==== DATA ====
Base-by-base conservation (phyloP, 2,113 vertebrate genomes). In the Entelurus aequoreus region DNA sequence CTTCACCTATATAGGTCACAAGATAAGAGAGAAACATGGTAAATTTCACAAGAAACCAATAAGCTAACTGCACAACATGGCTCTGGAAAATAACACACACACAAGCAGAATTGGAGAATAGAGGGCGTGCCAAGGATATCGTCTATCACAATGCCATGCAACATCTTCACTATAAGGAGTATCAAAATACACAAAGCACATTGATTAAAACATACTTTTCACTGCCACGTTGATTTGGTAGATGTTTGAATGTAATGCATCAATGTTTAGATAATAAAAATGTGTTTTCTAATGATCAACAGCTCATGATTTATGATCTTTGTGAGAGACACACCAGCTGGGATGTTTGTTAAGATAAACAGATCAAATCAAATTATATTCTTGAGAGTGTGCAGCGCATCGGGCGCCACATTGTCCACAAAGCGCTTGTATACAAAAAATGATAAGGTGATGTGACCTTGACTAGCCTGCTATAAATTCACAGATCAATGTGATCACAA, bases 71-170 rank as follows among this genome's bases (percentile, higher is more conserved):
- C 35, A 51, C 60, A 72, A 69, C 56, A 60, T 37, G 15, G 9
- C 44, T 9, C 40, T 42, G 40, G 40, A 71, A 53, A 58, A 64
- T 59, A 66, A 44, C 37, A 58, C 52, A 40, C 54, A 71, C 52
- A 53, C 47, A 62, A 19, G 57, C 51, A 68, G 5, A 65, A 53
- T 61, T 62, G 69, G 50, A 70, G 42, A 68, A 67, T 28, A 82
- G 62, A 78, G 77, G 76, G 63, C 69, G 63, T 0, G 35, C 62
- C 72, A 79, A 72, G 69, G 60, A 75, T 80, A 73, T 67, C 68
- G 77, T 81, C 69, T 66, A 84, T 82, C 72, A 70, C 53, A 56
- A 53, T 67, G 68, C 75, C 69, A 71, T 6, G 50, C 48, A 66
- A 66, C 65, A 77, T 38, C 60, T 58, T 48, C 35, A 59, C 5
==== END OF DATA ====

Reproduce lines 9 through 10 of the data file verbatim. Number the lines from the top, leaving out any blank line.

- G 77, T 81, C 69, T 66, A 84, T 82, C 72, A 70, C 53, A 56
- A 53, T 67, G 68, C 75, C 69, A 71, T 6, G 50, C 48, A 66